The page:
To Conclude

Feta cheese has lower fat content than many other kinds of cheese. It is a good source of minerals and important nutrients that may have multiple health benefits. However, it also contains high amounts of salt. Hence, moderation is the key to enjoying all the benefits of feta cheese. Also, avoid it if you are pregnant.

Frequently Asked Questions

What is the healthiest cheese to eat?

Mozzarella cheese is a healthier option compared to others as it contains very few calories and fat and is high in protein.

Is feta cheese bad for your cholesterol?

No. A cup of feta cheese contains 44% of the recommended daily cholesterol intake. Hence, limit your intake rather than avoiding it.

Sources

17 Sources

Articles on StyleCraze are backed by verified information from peer-reviewed and academic research papers, reputed organizations, research institutions, and medical associations to ensure accuracy and relevance. Read our editorial policy to learn more.

  1. Nutritional Characteristics of Prepacked Feta PDO Cheese Products in Greece: Assessment of Dietary Intakes and Nutritional Profiles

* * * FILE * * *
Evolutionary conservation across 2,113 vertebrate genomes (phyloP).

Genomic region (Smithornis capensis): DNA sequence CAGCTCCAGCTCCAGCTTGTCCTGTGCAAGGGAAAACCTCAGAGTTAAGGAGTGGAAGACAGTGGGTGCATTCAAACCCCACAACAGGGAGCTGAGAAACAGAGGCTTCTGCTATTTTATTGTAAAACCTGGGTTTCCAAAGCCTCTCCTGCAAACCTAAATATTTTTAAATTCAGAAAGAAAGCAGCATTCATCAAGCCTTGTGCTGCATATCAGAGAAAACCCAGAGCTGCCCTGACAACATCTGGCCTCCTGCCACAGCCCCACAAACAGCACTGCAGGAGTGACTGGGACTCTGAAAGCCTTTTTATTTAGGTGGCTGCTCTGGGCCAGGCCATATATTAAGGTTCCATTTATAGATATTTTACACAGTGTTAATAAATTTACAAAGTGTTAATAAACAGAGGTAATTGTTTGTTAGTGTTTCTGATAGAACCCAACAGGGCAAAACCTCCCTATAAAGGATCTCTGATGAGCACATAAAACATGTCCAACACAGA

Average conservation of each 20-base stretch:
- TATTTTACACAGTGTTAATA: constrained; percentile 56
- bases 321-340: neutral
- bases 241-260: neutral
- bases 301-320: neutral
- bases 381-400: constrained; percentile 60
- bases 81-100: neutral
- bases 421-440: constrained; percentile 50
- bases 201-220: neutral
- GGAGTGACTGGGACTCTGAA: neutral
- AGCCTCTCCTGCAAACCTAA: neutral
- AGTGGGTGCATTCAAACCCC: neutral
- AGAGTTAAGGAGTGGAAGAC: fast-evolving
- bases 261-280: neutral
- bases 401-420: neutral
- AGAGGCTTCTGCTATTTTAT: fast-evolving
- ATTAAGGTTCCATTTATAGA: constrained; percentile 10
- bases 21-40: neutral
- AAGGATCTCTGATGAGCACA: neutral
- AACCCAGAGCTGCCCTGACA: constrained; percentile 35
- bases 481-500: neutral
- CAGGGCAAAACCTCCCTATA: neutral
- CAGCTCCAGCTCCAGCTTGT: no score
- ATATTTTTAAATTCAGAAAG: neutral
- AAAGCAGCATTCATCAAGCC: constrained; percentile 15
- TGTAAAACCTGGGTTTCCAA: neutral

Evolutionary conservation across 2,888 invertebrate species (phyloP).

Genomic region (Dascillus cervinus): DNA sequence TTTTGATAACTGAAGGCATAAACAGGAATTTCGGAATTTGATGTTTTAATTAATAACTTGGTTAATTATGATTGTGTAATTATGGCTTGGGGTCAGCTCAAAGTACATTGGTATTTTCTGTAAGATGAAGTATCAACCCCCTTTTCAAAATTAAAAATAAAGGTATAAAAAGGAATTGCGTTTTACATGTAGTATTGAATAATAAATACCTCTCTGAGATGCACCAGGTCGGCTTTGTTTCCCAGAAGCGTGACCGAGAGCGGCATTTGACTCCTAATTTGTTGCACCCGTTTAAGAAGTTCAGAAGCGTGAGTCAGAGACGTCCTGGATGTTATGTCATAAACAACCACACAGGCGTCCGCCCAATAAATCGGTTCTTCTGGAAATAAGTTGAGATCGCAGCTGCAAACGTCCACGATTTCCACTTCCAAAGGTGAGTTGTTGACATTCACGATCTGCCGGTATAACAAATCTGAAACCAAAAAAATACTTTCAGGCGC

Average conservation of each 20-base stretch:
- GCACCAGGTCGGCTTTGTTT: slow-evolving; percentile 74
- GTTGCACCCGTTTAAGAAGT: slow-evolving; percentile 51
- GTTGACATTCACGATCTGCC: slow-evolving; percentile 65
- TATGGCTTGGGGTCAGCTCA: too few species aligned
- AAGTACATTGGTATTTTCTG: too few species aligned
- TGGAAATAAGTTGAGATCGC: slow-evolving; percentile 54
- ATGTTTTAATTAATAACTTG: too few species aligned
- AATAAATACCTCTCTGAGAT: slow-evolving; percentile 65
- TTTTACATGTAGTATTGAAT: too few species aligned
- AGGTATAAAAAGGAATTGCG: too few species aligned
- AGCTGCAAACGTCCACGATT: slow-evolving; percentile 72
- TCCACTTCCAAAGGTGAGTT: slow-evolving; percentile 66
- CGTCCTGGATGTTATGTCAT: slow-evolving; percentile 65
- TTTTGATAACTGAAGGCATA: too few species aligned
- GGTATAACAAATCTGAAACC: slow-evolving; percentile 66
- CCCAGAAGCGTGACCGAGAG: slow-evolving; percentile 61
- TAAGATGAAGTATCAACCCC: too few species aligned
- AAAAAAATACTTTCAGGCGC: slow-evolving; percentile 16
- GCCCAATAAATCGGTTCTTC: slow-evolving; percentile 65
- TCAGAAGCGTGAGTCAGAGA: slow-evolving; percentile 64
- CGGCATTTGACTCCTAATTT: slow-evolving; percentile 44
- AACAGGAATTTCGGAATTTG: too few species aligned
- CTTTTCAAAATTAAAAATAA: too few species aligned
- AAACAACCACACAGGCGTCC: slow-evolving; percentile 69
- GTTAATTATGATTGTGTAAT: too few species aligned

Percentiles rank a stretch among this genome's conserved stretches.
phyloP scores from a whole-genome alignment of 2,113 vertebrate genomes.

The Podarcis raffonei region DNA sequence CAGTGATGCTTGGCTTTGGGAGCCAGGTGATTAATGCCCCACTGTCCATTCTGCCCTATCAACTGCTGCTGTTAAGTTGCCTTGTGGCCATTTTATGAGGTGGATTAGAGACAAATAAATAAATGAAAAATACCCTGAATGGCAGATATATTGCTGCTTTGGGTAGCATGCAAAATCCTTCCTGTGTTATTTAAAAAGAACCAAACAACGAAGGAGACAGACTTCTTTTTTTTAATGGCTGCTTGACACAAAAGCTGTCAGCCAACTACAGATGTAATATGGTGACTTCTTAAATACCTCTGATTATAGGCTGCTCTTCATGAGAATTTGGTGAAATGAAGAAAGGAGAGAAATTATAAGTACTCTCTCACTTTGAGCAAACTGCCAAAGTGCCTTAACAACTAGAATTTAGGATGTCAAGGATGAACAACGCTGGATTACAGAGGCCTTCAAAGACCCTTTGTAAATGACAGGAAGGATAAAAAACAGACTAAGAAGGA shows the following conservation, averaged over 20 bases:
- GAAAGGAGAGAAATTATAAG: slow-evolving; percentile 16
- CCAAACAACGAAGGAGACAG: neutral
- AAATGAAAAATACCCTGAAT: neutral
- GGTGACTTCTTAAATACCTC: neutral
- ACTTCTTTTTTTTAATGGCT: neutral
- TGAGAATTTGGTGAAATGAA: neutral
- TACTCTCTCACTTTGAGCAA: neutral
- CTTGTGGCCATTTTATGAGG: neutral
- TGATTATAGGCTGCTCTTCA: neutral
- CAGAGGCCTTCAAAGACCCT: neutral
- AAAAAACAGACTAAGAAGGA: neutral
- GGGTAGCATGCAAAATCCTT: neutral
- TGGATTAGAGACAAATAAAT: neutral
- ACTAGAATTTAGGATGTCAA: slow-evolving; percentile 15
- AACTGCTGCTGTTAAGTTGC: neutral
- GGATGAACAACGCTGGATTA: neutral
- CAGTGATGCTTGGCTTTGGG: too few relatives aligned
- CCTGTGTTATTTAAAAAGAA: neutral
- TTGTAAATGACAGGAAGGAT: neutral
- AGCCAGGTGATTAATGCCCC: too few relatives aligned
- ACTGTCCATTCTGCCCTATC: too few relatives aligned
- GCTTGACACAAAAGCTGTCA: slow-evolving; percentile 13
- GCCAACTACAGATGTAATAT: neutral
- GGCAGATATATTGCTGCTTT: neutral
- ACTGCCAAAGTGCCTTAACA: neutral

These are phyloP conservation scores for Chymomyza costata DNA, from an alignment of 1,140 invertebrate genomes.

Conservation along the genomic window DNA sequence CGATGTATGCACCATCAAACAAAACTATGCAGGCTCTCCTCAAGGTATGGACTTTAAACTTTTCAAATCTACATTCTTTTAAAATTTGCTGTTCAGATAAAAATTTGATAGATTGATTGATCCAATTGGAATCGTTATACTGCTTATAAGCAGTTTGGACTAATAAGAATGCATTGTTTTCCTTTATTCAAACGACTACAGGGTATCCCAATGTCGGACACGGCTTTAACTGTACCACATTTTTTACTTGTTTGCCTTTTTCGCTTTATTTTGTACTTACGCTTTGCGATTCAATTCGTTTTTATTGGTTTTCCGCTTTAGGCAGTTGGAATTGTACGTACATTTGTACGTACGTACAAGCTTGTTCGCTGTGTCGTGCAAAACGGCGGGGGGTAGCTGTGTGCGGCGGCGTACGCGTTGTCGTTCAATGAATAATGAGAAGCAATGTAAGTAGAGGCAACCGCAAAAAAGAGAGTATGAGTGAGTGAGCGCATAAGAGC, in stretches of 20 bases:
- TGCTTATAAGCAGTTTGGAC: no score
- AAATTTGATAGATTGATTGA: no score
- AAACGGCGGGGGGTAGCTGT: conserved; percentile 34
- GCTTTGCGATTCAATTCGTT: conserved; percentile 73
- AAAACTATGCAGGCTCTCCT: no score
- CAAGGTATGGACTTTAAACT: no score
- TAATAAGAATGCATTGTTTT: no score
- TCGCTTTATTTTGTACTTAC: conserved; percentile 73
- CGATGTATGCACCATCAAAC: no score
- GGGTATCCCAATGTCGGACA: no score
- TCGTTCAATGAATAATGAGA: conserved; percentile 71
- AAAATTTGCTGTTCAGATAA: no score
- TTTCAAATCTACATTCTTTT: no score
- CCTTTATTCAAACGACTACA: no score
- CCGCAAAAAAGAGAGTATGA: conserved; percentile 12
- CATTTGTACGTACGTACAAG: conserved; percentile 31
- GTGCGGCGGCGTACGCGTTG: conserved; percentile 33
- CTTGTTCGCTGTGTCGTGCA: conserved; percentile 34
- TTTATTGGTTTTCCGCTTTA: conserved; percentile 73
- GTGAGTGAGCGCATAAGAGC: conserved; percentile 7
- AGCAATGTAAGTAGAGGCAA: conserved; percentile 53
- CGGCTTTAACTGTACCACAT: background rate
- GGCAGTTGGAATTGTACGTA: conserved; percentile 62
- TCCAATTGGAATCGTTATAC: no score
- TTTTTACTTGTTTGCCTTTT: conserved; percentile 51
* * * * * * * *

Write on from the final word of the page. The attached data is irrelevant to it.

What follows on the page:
https://www.ncbi.nlm.nih.gov/pmc/articles/PMC7143250/
  2. Cheese Varieties Ripened in Brine
    https://www.sciencedirect.com/science/article/pii/B9781845690601500260
  3. Characteristics of major traditional regional cheese varieties of East-Mediterranean countries: a review
    https://link.springer.com/article/10.1051/dst:2008023
  4. FoodData Central
    https://fdc.nal.usda.gov/fdc-app.html#/food-details/173420/nutrients
  5. Milk Calcium Taken with Cheese Increases Bone Mineral Density and Bone Strength in Growing Rats
    https://www.jstage.jst.go.jp/article/bbb/66/11/66_11_2342/_article/-char/ja/
  6. Cheese in nutrition and health
    https://link.springer.com/article/10.1051/dst:2008012
  7. Healthy bones – Activity and nutrition
    https://academic.oup.com/pch/article/7/5/315/2658400?login=true